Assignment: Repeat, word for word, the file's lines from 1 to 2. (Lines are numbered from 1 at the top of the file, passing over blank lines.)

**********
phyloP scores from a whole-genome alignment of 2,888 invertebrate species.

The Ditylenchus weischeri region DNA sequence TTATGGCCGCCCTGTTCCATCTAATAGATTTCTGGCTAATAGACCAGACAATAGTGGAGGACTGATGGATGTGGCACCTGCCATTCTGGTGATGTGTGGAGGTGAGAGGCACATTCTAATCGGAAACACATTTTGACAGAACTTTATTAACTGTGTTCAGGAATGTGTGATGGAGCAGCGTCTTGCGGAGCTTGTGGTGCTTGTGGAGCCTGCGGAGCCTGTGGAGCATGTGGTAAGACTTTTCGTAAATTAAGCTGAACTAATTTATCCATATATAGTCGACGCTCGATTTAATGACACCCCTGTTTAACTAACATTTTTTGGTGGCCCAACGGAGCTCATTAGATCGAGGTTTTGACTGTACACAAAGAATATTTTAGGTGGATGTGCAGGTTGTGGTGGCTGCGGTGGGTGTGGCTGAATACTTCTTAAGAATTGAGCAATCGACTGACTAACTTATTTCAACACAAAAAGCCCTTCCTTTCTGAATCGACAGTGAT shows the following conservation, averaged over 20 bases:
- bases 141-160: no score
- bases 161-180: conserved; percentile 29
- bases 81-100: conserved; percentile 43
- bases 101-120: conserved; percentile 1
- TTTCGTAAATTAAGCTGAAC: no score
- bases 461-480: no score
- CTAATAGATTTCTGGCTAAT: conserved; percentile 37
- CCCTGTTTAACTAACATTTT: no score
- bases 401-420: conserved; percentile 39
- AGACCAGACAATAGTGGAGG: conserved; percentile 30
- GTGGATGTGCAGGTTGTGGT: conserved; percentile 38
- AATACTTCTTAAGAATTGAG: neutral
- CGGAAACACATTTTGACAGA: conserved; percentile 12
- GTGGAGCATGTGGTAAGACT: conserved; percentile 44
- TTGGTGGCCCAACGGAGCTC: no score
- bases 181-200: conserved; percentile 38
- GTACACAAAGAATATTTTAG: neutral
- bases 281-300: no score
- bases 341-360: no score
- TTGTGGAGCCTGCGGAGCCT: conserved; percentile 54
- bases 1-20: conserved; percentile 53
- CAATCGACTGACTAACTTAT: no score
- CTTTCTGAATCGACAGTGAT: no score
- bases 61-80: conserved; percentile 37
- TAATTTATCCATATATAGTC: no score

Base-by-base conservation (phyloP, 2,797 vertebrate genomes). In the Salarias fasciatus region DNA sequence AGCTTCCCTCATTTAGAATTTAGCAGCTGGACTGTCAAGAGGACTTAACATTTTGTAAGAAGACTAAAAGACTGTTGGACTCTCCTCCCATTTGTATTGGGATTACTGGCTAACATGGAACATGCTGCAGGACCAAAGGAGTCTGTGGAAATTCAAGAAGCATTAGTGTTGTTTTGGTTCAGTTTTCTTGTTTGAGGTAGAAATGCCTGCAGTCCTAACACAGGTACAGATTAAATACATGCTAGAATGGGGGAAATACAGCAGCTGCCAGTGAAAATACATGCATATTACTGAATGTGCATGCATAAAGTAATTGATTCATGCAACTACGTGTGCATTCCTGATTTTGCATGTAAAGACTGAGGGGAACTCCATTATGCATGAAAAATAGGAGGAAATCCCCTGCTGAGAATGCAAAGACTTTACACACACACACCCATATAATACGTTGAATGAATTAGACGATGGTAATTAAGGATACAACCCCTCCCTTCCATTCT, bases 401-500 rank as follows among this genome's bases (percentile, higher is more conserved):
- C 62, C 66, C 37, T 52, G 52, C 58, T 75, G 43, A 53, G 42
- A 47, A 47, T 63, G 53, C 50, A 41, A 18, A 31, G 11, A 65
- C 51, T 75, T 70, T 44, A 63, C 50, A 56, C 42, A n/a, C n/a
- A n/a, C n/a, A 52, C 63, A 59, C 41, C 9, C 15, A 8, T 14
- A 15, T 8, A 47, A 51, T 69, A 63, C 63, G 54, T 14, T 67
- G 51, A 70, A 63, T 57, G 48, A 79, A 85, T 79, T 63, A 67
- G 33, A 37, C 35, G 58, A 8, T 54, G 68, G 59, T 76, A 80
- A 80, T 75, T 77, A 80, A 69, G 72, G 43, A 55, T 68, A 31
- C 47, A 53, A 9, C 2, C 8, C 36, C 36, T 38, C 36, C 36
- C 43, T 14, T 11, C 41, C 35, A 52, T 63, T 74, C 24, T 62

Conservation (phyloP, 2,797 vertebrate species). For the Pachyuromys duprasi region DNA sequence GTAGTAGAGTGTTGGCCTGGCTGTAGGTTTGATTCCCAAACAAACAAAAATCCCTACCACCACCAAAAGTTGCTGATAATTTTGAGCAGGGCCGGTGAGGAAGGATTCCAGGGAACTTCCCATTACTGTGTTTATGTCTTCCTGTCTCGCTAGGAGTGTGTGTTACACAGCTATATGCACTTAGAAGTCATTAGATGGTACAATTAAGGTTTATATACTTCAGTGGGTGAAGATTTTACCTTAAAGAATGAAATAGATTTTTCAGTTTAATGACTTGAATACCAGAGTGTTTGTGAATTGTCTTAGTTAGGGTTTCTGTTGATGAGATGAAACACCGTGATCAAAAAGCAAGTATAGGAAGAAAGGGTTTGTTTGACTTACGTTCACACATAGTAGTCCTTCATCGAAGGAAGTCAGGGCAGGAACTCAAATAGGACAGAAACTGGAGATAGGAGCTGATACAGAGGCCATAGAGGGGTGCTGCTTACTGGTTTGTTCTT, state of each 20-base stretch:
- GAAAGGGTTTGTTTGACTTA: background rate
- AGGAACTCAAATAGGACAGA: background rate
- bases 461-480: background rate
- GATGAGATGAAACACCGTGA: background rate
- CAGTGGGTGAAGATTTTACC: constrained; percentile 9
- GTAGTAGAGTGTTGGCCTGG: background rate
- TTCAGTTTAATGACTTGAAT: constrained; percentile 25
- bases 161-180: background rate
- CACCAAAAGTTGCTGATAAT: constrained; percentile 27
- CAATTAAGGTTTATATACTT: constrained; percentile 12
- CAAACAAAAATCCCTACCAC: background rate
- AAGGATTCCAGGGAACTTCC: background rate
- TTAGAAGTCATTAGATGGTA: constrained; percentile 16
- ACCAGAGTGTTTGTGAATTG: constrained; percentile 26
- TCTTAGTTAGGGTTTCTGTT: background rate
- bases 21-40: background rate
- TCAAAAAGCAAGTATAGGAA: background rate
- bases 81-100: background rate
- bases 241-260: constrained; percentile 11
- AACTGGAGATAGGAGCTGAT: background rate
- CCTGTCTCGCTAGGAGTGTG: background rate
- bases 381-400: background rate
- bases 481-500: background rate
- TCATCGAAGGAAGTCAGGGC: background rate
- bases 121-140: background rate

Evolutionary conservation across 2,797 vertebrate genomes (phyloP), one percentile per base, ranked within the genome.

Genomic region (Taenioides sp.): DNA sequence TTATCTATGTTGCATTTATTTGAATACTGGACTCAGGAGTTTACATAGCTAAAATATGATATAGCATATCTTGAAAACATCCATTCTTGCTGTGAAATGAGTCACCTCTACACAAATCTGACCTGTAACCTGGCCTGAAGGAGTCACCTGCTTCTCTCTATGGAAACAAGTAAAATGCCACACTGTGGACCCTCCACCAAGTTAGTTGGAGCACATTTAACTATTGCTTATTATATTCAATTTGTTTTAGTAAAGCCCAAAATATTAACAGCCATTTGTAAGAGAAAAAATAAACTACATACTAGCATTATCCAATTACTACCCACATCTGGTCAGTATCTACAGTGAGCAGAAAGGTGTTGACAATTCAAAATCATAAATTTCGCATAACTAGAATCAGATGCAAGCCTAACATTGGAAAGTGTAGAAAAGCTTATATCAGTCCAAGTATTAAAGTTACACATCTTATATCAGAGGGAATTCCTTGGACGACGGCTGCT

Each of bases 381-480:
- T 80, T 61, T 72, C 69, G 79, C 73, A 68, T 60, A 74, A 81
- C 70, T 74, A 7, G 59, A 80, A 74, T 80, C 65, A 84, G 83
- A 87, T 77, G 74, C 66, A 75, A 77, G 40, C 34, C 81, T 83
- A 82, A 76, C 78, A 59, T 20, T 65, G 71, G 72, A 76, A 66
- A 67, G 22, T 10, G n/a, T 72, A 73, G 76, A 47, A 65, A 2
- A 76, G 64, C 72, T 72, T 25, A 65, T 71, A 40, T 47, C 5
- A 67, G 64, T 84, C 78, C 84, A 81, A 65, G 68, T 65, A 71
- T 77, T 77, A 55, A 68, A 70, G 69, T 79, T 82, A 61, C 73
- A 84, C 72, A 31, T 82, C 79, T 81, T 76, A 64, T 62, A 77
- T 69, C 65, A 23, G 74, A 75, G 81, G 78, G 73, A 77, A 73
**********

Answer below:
phyloP scores from a whole-genome alignment of 2,888 invertebrate species.

The Ditylenchus weischeri region DNA sequence TTATGGCCGCCCTGTTCCATCTAATAGATTTCTGGCTAATAGACCAGACAATAGTGGAGGACTGATGGATGTGGCACCTGCCATTCTGGTGATGTGTGGAGGTGAGAGGCACATTCTAATCGGAAACACATTTTGACAGAACTTTATTAACTGTGTTCAGGAATGTGTGATGGAGCAGCGTCTTGCGGAGCTTGTGGTGCTTGTGGAGCCTGCGGAGCCTGTGGAGCATGTGGTAAGACTTTTCGTAAATTAAGCTGAACTAATTTATCCATATATAGTCGACGCTCGATTTAATGACACCCCTGTTTAACTAACATTTTTTGGTGGCCCAACGGAGCTCATTAGATCGAGGTTTTGACTGTACACAAAGAATATTTTAGGTGGATGTGCAGGTTGTGGTGGCTGCGGTGGGTGTGGCTGAATACTTCTTAAGAATTGAGCAATCGACTGACTAACTTATTTCAACACAAAAAGCCCTTCCTTTCTGAATCGACAGTGAT shows the following conservation, averaged over 20 bases: